The burden of non-COVID patients: Caring for the left-behind

June 25, 2020

Coronavirus disease 2019 (COVID-19) has exposed gaps in health care systems. Recognition of the impacts of these gaps offers an opportunity for health care professionals working with political institutions to improve the intersection between health and society. Health care systems will need to simultaneously deal with non-COVID-19 chronic conditions ("the people left behind") as well as maintain hospital facilities at a high level of preparedness for urgent care pandemic patients.

Chronic diseases account for 50-75% of total health care costs and the majority of deaths globally. Current delivery models are poorly constructed to manage these chronic diseases with low adherence to quality indicators and poor control of treatable conditions. These same systems also lack flexibility to adjust to rapid swings in demand such as those imposed by the very acute, complicated COVID-19 patients requiring intensive care for an extended period of time (1-3 weeks). This further compromises the care of chronic disorders such as cardiovascular disease, diabetes, hypertension, and cancers with delays of up to 2-3 months. In some hospital systems around the world, during the acute phase of the pandemic, all elective cardiovascular procedures are put on hold and outpatient clinics for chronic disorders have also been temporarily cancelled. In addition, some emergency rooms report dramatic decreases in general patient visits for strokes, transient ischemic attacks, and acute coronary syndromes. In the United States, early on in the pandemic, federal data documented that non-coronavirus deaths exceeded those attributable to the pandemic by nearly two-fold. Similar trends were observed globally.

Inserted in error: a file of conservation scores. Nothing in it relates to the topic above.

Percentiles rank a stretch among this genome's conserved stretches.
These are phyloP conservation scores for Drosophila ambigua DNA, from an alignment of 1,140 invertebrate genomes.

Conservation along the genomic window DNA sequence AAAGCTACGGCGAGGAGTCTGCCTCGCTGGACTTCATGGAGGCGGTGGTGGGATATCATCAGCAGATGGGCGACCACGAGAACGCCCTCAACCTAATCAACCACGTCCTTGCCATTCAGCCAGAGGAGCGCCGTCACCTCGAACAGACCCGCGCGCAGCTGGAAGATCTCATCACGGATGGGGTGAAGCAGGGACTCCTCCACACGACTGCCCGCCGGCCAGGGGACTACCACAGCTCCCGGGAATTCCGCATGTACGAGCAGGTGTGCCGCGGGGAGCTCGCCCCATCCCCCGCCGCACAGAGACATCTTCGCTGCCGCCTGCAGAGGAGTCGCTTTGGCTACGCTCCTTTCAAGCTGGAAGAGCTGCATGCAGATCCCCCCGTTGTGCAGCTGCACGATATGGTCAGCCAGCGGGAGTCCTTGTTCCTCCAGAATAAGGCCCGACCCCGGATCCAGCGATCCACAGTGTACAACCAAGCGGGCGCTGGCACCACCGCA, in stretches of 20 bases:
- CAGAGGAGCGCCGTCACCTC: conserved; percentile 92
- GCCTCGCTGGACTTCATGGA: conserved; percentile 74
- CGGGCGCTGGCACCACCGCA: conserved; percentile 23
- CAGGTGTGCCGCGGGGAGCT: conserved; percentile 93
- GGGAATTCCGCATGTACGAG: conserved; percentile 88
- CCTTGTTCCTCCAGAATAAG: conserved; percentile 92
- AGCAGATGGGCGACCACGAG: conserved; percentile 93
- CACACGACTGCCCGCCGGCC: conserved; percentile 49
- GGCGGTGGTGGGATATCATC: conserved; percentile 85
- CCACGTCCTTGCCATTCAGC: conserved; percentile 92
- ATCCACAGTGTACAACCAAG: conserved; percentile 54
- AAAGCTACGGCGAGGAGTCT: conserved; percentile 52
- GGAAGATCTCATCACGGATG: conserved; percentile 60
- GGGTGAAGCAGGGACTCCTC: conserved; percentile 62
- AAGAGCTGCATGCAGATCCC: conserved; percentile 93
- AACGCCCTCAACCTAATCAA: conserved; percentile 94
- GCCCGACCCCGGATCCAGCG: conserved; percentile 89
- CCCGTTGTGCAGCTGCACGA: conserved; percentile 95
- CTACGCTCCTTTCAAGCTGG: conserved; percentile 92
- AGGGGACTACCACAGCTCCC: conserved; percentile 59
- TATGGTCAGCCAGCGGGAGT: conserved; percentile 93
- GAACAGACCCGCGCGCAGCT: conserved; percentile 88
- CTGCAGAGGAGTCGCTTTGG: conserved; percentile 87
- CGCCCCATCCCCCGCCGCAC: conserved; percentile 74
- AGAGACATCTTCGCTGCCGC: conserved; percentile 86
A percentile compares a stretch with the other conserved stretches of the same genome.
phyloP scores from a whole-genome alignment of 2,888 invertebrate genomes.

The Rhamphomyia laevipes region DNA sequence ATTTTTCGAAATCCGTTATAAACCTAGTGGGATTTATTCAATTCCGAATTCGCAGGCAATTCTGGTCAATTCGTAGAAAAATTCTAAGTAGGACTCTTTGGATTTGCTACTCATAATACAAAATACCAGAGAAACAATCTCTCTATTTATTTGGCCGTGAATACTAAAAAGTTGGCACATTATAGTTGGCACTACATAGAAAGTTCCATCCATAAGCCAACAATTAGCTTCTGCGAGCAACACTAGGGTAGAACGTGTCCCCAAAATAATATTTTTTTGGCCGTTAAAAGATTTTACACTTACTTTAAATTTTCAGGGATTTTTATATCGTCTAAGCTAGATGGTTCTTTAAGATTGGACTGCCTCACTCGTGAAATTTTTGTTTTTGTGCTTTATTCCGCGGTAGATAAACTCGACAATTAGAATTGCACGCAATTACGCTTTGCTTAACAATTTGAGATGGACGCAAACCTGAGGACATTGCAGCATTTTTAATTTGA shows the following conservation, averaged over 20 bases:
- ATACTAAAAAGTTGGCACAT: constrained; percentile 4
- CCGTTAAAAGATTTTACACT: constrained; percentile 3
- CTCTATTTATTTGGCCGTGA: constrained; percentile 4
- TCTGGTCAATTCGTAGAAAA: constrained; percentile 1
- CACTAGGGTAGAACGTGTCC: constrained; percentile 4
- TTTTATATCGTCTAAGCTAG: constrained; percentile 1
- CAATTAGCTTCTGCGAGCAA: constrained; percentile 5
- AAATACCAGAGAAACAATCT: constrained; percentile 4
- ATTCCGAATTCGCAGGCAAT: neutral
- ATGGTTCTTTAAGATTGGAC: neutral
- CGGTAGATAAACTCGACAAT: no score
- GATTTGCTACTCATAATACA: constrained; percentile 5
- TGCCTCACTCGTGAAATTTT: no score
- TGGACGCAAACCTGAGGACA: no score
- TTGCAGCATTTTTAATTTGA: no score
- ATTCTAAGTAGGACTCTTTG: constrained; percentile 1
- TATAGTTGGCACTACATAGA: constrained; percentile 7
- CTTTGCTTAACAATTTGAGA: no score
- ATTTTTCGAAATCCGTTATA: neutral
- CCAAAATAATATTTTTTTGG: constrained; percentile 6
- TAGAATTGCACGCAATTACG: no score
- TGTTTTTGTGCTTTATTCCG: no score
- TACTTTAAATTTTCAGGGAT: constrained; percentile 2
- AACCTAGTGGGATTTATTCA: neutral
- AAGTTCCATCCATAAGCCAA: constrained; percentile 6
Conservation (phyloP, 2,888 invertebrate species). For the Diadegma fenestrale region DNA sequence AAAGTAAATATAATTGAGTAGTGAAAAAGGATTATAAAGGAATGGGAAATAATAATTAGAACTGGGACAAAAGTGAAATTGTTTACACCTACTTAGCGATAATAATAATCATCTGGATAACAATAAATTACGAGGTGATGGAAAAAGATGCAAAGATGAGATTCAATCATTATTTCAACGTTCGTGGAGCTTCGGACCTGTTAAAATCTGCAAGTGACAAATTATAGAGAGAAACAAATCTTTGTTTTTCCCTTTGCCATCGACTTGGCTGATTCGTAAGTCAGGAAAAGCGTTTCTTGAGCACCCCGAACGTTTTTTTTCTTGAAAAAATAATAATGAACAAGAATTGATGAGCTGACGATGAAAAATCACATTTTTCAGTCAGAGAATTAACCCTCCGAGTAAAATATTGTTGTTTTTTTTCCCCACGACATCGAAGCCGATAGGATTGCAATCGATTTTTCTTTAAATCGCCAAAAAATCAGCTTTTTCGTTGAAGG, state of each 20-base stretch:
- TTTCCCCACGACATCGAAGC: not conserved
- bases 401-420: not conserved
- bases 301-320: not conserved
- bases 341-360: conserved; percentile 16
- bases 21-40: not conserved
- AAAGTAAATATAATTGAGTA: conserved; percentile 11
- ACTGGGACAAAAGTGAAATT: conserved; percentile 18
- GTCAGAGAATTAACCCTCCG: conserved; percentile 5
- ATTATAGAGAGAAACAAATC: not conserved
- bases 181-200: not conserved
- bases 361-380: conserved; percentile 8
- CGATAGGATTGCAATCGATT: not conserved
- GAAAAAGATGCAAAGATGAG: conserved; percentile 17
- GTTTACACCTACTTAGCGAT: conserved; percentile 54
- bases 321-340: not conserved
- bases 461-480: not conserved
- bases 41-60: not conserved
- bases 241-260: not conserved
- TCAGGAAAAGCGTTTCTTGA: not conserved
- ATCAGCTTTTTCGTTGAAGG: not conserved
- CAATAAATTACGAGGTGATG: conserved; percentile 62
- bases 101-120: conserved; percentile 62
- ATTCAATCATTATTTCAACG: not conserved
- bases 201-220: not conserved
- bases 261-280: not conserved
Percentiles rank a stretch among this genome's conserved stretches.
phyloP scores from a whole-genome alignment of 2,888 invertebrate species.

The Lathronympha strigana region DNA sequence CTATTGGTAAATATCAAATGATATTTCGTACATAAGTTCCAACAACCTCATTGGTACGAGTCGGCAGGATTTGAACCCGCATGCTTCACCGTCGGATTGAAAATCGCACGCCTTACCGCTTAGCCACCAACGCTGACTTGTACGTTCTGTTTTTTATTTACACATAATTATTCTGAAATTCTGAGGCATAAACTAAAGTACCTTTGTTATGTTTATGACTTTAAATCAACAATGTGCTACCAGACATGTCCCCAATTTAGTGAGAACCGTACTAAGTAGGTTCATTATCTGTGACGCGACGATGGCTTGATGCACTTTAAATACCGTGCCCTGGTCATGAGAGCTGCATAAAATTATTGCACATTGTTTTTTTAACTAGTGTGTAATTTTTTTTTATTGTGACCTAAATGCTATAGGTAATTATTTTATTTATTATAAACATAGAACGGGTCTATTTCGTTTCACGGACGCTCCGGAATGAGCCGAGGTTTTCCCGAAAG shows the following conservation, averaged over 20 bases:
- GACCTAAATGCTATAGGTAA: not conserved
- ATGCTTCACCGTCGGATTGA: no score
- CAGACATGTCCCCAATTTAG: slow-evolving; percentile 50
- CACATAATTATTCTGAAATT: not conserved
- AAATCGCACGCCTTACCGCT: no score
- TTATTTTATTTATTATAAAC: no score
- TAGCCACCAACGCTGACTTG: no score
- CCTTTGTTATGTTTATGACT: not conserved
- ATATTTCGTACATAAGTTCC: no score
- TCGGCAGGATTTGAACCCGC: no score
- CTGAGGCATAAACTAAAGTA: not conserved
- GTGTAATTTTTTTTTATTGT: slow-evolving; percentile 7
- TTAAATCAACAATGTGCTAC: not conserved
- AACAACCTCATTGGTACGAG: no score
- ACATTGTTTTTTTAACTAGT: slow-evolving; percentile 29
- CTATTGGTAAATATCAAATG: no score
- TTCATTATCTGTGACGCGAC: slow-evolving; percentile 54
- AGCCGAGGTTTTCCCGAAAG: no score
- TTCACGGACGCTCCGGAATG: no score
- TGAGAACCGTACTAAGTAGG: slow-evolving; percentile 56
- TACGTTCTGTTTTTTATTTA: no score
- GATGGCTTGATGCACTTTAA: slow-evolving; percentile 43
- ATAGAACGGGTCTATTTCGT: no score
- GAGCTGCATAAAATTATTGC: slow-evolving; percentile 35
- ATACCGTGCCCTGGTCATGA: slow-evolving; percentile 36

Optimal medical systems will need to develop strategies to care for the severely ill, acute care cases but, simultaneously, have approaches to continue treatment for patients with chronic disease. Such strategies will involve early identification of patients, task shifting by nursing para medicals, and pharmacists as well as the foundational use of telemedicine.
Notes to editors

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About PCR

The mission of PCR is to serve the needs of each individual patient by helping the cardiovascular community to share knowledge, experience and practice. PCR offers a wide range of other educational meetings and resources for the continuing education of the interventional cardiovascular community. These include major annual Courses across the globe, e-Learning with high-profile PCR Webinars, Courses specifically dedicated to valvular heart disease, tailor-made PCR Seminars on specific topics, online resources and medical publications such as EuroIntervention, the official journal of the EAPCI.

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